- Age Range: 4 - 8 years
- Grade Level: Preschool - 3
- Lexile Measure: 820L (What's this?)
- Paperback: 40 pages
- Publisher: Candlewick; Reprint edition (August 1, 2002)
- Language: English
- ISBN-10: 0763610526
- ISBN-13: 978-0763610524
- Product Dimensions: 9.3 x 0.2 x 10.7 inches
- Shipping Weight: 6.4 ounces (View shipping rates and policies)
- Average Customer Review: 92 customer reviews
Amazon Best Sellers Rank:
#26,797 in Books (See Top 100 in Books)
- #239 in Books > Children's Books > Growing Up & Facts of Life > Friendship, Social Skills & School Life > Self-Esteem & Self-Respect
- #880 in Books > Children's Books > Growing Up & Facts of Life > Friendship, Social Skills & School Life > Friendship
- #1227 in Books > Children's Books > Science Fiction & Fantasy > Fantasy & Magic
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Weslandia Paperback – August 1, 2002
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What do the children you know usually do when school is out for the summer? Go crazy with boredom? Head poolside with friends? Plan a self-sufficient civilization with its own staple food crop? That is precisely how Wesley decides to spend his summer vacation. Wesley is not an ordinary boy: "He alone in his town disliked pizza and soda, alarming his mother and the school nurse. He found professional football stupid. He'd refused to shave half his head, the hairstyle worn by all the other boys, despite his father's bribe of five dollars." It all starts (the civilization, that is) when Wesley overturns a plot of ground in his yard to see what new and unknown seeds might blow into it. Curiously, just one kind of plant grows--an unusual, flowering, fruit-bearing plant that tastes of "peach, strawberry, pumpkin pie, and flavors he had no name for." Soon, Wesley is literally reaping the fruits of his labors--using the fruit rind to make a cup for the juice he squeezes, barbecuing the root tubers, and weaving the bark into a hat to keep off the sun.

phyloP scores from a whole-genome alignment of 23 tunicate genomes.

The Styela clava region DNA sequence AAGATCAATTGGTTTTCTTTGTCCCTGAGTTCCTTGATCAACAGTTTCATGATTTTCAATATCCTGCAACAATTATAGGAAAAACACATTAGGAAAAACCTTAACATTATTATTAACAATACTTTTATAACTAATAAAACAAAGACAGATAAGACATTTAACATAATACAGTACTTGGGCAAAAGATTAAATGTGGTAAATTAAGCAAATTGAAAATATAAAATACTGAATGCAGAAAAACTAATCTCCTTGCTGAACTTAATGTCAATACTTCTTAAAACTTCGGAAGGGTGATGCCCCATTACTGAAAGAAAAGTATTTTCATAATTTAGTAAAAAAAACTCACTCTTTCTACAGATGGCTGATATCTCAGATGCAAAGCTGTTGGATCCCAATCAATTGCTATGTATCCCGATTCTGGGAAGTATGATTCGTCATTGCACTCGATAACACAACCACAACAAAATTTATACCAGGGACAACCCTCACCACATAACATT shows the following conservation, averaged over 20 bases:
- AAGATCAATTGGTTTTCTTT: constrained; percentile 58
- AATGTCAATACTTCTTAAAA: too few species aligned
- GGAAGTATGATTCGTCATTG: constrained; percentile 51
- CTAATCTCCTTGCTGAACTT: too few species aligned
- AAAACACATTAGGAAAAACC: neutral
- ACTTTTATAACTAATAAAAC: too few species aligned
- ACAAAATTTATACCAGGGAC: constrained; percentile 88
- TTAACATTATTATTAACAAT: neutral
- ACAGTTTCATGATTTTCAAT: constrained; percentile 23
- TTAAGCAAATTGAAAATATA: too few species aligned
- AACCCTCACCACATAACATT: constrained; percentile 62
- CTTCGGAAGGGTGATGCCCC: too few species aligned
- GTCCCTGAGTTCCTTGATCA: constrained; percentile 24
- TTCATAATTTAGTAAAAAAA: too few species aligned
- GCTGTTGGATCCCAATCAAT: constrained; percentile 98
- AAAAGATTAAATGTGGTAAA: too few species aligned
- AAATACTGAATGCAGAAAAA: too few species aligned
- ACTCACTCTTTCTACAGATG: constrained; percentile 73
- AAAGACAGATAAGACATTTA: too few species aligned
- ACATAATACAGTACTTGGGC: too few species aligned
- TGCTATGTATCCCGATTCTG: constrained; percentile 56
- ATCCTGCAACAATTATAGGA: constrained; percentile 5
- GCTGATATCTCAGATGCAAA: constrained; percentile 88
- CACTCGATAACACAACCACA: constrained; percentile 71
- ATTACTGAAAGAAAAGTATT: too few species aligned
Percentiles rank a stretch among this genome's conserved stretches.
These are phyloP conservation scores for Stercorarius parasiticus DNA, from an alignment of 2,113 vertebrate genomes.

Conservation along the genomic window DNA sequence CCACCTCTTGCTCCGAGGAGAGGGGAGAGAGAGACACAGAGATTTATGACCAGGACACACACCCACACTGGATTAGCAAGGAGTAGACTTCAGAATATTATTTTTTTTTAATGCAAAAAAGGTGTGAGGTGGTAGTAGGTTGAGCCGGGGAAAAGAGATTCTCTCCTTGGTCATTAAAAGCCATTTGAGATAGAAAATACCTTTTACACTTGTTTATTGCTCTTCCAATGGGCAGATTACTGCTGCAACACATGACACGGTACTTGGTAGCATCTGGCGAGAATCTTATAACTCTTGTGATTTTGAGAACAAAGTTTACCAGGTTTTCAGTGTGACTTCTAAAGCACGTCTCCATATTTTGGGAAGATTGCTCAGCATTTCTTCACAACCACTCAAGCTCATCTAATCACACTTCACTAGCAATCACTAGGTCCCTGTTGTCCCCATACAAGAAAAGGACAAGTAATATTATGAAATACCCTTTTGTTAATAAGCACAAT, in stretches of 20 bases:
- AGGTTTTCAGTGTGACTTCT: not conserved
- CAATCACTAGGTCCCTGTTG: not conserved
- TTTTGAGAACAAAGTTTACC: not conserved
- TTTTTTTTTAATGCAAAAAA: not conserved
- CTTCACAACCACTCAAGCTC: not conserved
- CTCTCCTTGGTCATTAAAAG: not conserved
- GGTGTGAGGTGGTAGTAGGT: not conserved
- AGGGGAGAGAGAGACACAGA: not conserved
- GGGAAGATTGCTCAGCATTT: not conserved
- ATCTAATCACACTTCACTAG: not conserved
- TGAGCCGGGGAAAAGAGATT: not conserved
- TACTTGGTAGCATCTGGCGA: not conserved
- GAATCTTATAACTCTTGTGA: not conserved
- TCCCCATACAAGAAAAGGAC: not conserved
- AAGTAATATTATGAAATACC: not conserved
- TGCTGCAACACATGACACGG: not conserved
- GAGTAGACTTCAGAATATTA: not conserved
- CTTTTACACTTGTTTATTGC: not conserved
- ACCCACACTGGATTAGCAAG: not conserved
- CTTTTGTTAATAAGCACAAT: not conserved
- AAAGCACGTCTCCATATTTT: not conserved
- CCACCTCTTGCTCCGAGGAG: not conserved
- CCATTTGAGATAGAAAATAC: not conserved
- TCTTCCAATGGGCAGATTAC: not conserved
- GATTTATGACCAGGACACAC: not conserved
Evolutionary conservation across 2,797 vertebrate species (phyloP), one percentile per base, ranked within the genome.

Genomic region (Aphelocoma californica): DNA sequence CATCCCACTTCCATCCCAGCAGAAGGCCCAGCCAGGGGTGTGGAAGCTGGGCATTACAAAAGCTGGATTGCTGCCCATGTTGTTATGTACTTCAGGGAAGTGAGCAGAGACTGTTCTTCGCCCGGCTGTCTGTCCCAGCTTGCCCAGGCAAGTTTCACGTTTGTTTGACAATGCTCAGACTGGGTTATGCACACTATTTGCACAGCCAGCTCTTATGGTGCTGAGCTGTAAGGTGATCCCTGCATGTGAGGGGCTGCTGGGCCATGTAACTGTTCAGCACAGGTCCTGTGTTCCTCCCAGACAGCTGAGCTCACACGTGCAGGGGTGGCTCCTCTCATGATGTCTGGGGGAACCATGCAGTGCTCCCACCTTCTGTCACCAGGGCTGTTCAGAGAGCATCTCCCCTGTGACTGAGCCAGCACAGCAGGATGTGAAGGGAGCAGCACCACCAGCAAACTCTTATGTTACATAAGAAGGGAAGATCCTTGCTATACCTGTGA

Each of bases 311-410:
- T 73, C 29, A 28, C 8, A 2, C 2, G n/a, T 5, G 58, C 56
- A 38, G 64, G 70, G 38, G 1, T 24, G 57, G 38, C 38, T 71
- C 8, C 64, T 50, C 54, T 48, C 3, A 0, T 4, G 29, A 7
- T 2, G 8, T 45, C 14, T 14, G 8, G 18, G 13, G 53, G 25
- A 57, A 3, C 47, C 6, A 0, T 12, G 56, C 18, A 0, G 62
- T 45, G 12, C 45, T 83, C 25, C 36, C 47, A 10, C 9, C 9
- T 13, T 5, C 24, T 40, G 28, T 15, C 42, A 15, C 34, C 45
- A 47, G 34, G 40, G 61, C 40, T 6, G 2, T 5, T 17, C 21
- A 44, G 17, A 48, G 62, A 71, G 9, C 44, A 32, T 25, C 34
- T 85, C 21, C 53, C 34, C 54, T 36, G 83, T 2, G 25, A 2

In Wesley's new world, he no longer needs a watch because he uses a flower stalk as a sundial, dividing the day into 8 segments, one for each of the flower's petals. A new language (based on an 80-letter alphabet) and counting system (based on the number 8) soon follow. Ah, Weslandia. Slowly but surely his once-tormenting classmates become curious. And soon enough, Wesley allows them to help him crush seeds for oil, which "had a tangy scent and served him both as suntan lotion and mosquito repellent." He also invents sports that are less distasteful to him than football--"games rich with strategy and complex scoring systems," and watches patiently as his classmates blunder. Wesley's parents say that he looks happy for the first time in years. And when he returns to school in September? "He had no shortage of friends." Newbery Medal winner and onetime alternate-world creator Paul Fleischman shines in this deadpan-but-hilarious picture book, and illustrator Kevin Hawkes's splendid paintings will delight young readers with the explosion of colorful, comical details. Kids young and old will love the once-outcast hero Wesley and his Robinson Crusoe-style triumphs. (Ages 8 to 11, or for reading aloud to younger children) --Karin Snelson
From Publishers Weekly
A young nonconformist invents a self-sufficient civilization in his suburban backyard. "Words and images fluidly play off one another as Wesley creates a language for his new produce and the crop erupts into a lush tropical landscape," wrote PW in our Best Books citation. Ages 4-9. (Aug.)
Copyright 2002 Reed Business Information, Inc.
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This book is fantastic though and it addresses lots of great concepts-- social studies, writing, science, math, language...
It can also be extended really easily for your gifted learners. I've done lots with this book. Get it, but make sure you're ordering it from a company that ships properly.
The story itself appealed to them also. Nowadays, consumers - such as my children - of products - such as Cheerios - are really quite separated from the producers of products - such as General Mills. We've discussed Wooly Mammoth hunters and how they got almost everything they needed to live from the mammoths, and we've talked about the rise of early civilizations such as Mesopotamia and Egypt, but the idea of living off what you could catch or grow was still quite theoretical to them.
Weslandia brings that concept home and makes it real because it starts in a place they are quite familiar with - a suburban back yard. While Wesley sleeps, mysterious seeds are planted (blown in by the wind, no less), and an entire civilization is founded from the resulting crop. They enjoyed seeing how the civilization developed - first the "staple crop" provided food, then shelter and furniture, then clothing, and so on.
This is one book we got from the library and subsequently purchased.